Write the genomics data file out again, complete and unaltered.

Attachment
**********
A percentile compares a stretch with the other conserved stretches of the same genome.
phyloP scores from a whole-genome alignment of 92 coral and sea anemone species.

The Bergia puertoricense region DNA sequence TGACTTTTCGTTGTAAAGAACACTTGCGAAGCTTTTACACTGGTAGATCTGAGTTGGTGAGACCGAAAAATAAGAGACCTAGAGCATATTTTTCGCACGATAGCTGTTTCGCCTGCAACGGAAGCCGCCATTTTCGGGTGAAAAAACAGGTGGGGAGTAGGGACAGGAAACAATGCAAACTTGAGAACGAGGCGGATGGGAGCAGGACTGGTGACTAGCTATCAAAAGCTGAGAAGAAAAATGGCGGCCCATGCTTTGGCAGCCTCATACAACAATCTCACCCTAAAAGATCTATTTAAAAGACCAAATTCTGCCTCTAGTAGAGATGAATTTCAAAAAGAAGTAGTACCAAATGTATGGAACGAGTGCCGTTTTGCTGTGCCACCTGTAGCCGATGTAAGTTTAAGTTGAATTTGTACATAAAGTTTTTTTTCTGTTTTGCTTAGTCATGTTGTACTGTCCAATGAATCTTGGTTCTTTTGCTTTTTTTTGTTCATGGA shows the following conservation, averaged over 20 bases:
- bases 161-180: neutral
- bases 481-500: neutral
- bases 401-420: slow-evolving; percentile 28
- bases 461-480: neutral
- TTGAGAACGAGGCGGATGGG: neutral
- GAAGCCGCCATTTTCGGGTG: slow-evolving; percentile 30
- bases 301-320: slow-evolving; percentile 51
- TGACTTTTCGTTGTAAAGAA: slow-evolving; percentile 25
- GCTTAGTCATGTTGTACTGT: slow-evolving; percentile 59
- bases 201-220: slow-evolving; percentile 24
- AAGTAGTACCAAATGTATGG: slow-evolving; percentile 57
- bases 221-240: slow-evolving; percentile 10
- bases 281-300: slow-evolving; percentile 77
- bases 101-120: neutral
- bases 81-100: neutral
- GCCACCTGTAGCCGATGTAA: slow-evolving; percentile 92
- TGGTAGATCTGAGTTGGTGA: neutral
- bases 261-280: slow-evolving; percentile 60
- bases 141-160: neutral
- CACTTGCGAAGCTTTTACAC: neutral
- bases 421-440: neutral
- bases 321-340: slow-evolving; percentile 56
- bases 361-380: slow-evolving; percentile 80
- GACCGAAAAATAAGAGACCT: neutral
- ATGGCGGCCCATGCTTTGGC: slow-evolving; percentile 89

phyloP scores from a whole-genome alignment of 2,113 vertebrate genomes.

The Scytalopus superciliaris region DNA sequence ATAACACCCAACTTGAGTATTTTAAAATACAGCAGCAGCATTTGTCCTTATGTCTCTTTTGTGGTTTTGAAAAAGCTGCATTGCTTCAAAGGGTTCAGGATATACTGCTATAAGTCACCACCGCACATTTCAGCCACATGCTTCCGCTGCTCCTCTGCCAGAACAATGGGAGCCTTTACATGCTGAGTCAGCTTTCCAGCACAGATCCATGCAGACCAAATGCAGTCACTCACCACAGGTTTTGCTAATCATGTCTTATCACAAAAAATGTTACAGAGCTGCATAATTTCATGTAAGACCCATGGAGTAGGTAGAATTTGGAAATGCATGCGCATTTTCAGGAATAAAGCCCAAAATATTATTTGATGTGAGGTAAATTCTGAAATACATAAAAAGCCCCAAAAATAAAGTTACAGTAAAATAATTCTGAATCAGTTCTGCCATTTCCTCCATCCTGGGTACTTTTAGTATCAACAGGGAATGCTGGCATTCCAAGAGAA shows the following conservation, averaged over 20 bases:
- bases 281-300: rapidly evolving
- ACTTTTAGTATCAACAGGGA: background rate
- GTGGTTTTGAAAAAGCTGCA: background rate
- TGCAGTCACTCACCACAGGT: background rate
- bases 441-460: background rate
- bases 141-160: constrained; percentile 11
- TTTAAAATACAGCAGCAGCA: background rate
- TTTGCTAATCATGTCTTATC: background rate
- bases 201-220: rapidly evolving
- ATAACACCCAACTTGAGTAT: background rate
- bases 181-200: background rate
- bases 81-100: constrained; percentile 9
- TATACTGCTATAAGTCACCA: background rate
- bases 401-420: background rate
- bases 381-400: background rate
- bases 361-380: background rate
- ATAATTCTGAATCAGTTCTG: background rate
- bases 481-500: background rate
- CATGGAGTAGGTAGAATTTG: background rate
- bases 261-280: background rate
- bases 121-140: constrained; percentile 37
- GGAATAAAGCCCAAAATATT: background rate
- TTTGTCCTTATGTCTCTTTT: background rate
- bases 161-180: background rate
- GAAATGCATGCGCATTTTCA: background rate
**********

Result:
A percentile compares a stretch with the other conserved stretches of the same genome.
phyloP scores from a whole-genome alignment of 92 coral and sea anemone species.

The Bergia puertoricense region DNA sequence TGACTTTTCGTTGTAAAGAACACTTGCGAAGCTTTTACACTGGTAGATCTGAGTTGGTGAGACCGAAAAATAAGAGACCTAGAGCATATTTTTCGCACGATAGCTGTTTCGCCTGCAACGGAAGCCGCCATTTTCGGGTGAAAAAACAGGTGGGGAGTAGGGACAGGAAACAATGCAAACTTGAGAACGAGGCGGATGGGAGCAGGACTGGTGACTAGCTATCAAAAGCTGAGAAGAAAAATGGCGGCCCATGCTTTGGCAGCCTCATACAACAATCTCACCCTAAAAGATCTATTTAAAAGACCAAATTCTGCCTCTAGTAGAGATGAATTTCAAAAAGAAGTAGTACCAAATGTATGGAACGAGTGCCGTTTTGCTGTGCCACCTGTAGCCGATGTAAGTTTAAGTTGAATTTGTACATAAAGTTTTTTTTCTGTTTTGCTTAGTCATGTTGTACTGTCCAATGAATCTTGGTTCTTTTGCTTTTTTTTGTTCATGGA shows the following conservation, averaged over 20 bases:
- bases 161-180: neutral
- bases 481-500: neutral
- bases 401-420: slow-evolving; percentile 28
- bases 461-480: neutral
- TTGAGAACGAGGCGGATGGG: neutral
- GAAGCCGCCATTTTCGGGTG: slow-evolving; percentile 30
- bases 301-320: slow-evolving; percentile 51
- TGACTTTTCGTTGTAAAGAA: slow-evolving; percentile 25
- GCTTAGTCATGTTGTACTGT: slow-evolving; percentile 59
- bases 201-220: slow-evolving; percentile 24
- AAGTAGTACCAAATGTATGG: slow-evolving; percentile 57
- bases 221-240: slow-evolving; percentile 10
- bases 281-300: slow-evolving; percentile 77
- bases 101-120: neutral
- bases 81-100: neutral
- GCCACCTGTAGCCGATGTAA: slow-evolving; percentile 92
- TGGTAGATCTGAGTTGGTGA: neutral
- bases 261-280: slow-evolving; percentile 60
- bases 141-160: neutral
- CACTTGCGAAGCTTTTACAC: neutral
- bases 421-440: neutral
- bases 321-340: slow-evolving; percentile 56
- bases 361-380: slow-evolving; percentile 80
- GACCGAAAAATAAGAGACCT: neutral
- ATGGCGGCCCATGCTTTGGC: slow-evolving; percentile 89

phyloP scores from a whole-genome alignment of 2,113 vertebrate genomes.

The Scytalopus superciliaris region DNA sequence ATAACACCCAACTTGAGTATTTTAAAATACAGCAGCAGCATTTGTCCTTATGTCTCTTTTGTGGTTTTGAAAAAGCTGCATTGCTTCAAAGGGTTCAGGATATACTGCTATAAGTCACCACCGCACATTTCAGCCACATGCTTCCGCTGCTCCTCTGCCAGAACAATGGGAGCCTTTACATGCTGAGTCAGCTTTCCAGCACAGATCCATGCAGACCAAATGCAGTCACTCACCACAGGTTTTGCTAATCATGTCTTATCACAAAAAATGTTACAGAGCTGCATAATTTCATGTAAGACCCATGGAGTAGGTAGAATTTGGAAATGCATGCGCATTTTCAGGAATAAAGCCCAAAATATTATTTGATGTGAGGTAAATTCTGAAATACATAAAAAGCCCCAAAAATAAAGTTACAGTAAAATAATTCTGAATCAGTTCTGCCATTTCCTCCATCCTGGGTACTTTTAGTATCAACAGGGAATGCTGGCATTCCAAGAGAA shows the following conservation, averaged over 20 bases:
- bases 281-300: rapidly evolving
- ACTTTTAGTATCAACAGGGA: background rate
- GTGGTTTTGAAAAAGCTGCA: background rate
- TGCAGTCACTCACCACAGGT: background rate
- bases 441-460: background rate
- bases 141-160: constrained; percentile 11
- TTTAAAATACAGCAGCAGCA: background rate
- TTTGCTAATCATGTCTTATC: background rate
- bases 201-220: rapidly evolving
- ATAACACCCAACTTGAGTAT: background rate
- bases 181-200: background rate
- bases 81-100: constrained; percentile 9
- TATACTGCTATAAGTCACCA: background rate
- bases 401-420: background rate
- bases 381-400: background rate
- bases 361-380: background rate
- ATAATTCTGAATCAGTTCTG: background rate
- bases 481-500: background rate
- CATGGAGTAGGTAGAATTTG: background rate
- bases 261-280: background rate
- bases 121-140: constrained; percentile 37
- GGAATAAAGCCCAAAATATT: background rate
- TTTGTCCTTATGTCTCTTTT: background rate
- bases 161-180: background rate
- GAAATGCATGCGCATTTTCA: background rate